Reconfiguration Strategies 1

Reconfiguration Strategies
There is a difference between the actual power harvested and power that can be harvested, the difference is more in the case of partial shading. More power can be harvested by improving the V-P characteristics and in turn the MPP of the PV array. This improvement can be done by altering the location of the shaded panels, varying interconnection schemes in accordance with the prevailing shading conditions.
Reconfigurations can be done either dynamically or it can be static.

1.2 Dynamic Reconfiguration
PV system is dynamically altered by
Switching the interconnection scheme that yields more power.
Distributing shade intensity to avoid mismatch.
Adjusting number of panels in series / parallel to equalize row current.

Electrical Array Reconfiguration (EAR)
EAR was initially utilized to optimize the performance of the volumetric pump. Switches are used to reconfigure the panels connected to them, reconfiguration occurs when an EAR controller senses the irradiation levels. The reconfiguration algorithm determines the interconnection and actuates appropriate switches in the switching matrix. EAR can be applied to S, P, SP, TCT, HC and BL.

Fig. 1.1 Electrical Array Reconfiguration

Advantages of EAR
Real time adaptation to the external condition (partial shading).
Self-capacitive for real time adaptation (no monitoring is required).
Drawbacks of EAR
The number of switches required to alter the interconnections increases with the array size.
Overall size, cost and complexity of the system increases.
1.2.2 Adaptive Array Reconfiguration (AAR)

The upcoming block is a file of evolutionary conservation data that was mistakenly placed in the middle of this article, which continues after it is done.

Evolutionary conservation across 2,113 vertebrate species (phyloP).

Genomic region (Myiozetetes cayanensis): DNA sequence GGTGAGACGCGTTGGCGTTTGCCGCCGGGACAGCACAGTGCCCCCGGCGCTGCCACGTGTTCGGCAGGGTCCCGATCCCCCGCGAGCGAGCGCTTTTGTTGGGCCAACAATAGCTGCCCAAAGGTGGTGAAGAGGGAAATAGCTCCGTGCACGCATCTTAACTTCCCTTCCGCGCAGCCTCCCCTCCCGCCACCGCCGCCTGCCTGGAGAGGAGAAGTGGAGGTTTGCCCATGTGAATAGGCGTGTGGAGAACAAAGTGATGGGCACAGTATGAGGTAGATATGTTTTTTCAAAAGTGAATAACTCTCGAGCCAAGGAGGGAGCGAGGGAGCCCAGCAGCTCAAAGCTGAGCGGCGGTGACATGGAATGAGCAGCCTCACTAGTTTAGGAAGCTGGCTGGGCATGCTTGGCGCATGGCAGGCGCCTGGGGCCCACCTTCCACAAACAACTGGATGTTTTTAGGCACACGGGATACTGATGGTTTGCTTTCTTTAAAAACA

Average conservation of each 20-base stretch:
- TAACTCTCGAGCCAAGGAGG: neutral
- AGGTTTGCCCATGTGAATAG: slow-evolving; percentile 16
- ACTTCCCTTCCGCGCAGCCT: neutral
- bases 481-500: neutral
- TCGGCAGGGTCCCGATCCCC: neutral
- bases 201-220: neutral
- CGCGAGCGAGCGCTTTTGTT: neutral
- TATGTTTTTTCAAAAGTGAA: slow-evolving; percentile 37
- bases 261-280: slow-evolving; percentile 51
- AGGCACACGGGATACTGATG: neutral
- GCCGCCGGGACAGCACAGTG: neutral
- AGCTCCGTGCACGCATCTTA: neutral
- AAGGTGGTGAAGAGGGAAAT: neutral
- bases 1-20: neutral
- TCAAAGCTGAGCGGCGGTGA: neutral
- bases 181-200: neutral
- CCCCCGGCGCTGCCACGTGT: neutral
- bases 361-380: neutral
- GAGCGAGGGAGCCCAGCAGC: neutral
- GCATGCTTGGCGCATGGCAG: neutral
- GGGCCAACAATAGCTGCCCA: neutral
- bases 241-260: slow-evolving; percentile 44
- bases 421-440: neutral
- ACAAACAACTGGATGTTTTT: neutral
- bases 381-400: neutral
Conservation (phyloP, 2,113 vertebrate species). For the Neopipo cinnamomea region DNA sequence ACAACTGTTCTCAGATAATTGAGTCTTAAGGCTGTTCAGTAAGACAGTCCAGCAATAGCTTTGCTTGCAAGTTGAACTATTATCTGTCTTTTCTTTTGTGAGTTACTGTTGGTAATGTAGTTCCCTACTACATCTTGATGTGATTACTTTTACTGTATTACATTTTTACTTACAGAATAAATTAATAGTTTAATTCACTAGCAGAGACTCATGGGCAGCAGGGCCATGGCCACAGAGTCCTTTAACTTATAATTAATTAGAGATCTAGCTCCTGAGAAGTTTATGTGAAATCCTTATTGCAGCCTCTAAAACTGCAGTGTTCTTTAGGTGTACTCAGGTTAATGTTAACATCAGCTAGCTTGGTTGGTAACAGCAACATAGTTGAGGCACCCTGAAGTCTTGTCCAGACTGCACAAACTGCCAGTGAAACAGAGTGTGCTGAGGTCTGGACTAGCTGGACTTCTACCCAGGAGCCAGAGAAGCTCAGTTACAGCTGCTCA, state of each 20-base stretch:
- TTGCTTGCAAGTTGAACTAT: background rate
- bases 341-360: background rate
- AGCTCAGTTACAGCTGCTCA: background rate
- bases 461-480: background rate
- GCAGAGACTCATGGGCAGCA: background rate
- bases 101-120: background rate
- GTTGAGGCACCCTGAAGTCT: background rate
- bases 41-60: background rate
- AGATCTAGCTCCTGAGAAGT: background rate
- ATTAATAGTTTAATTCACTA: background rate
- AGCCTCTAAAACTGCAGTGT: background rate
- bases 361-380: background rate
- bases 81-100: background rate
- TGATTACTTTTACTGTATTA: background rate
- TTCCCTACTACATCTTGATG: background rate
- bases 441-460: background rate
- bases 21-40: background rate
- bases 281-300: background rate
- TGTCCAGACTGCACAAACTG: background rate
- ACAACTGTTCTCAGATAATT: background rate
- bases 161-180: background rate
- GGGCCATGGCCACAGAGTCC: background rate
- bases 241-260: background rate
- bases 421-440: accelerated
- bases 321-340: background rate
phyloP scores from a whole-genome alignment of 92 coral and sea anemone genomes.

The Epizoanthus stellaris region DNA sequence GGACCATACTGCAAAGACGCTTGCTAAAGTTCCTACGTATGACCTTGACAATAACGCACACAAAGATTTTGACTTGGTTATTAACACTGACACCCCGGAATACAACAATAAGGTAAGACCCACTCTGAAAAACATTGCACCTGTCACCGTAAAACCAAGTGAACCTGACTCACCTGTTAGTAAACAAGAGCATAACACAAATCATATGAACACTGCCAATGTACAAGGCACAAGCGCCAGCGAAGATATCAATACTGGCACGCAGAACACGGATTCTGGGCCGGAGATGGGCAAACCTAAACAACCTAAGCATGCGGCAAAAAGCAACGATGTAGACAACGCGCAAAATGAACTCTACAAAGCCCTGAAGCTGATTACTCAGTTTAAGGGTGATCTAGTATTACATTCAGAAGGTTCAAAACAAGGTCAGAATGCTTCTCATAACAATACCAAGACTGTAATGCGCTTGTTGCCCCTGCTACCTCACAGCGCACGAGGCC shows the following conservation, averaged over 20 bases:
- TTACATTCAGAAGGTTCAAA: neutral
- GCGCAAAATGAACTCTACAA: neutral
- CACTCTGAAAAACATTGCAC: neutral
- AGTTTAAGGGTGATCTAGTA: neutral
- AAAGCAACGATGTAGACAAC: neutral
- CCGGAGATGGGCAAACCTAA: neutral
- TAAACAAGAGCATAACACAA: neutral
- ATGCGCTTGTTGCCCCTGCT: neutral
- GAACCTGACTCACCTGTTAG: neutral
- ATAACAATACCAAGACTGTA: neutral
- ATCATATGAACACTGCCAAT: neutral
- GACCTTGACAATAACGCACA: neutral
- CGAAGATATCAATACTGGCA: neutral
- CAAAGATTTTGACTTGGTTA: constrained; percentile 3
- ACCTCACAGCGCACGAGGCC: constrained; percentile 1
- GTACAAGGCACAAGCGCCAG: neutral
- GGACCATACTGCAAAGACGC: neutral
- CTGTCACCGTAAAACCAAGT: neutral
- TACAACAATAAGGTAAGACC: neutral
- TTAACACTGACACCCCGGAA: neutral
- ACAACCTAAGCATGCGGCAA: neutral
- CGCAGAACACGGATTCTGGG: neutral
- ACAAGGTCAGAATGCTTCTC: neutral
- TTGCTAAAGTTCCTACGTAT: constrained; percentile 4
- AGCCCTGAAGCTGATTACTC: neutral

In this type of reconfiguration there are two groups of PV arrays, fixed bank and adaptive bank. The fixed bank is configured in TCT and remains static. The adaptive bank is equally connected to each of the row in fixed bank under normal or uniform irradiation condition, through a switching matrix. Under non uniform irradiation conditions or partial shading the number of panels that are to be connected to each row of the fixed bank is determined and switched dynamically according to the prevailing shading condition. The rows which are more affected by the shading is given more share of the adaptive bank so that the output produced by each of the rows remains similar and current mismatch in each row can be avoided, therefore giving a single peak on VP curve. AAR requires an intelligent algorithm to dynamically control the switching matrix.

Fig. 1.2 Adaptive Array Reconfiguration
1.2.3 Irradiation equivalence by relocation of panels
This relocation technique is based on the principle of irradiation equivalence, that is, the PV panels are relocated to other rows such that there is no current limitation imposed by any serial string of parallel connected cells/panels. Each row contains same numbers of cell before and after the relocation, and the number of panels in series and in parallel also remains same.
But changing of physical location of panel/cell dynamically is a difficult task, so this is mimicked by altering the interconnections of the panels. Still the number of possible arrangements even for a very small array is very large and hence this configuration technique is not a popular choice.

Fig. 1.3 Arrangement in a Repositioning scheme

1.3 Static reconfiguration techniques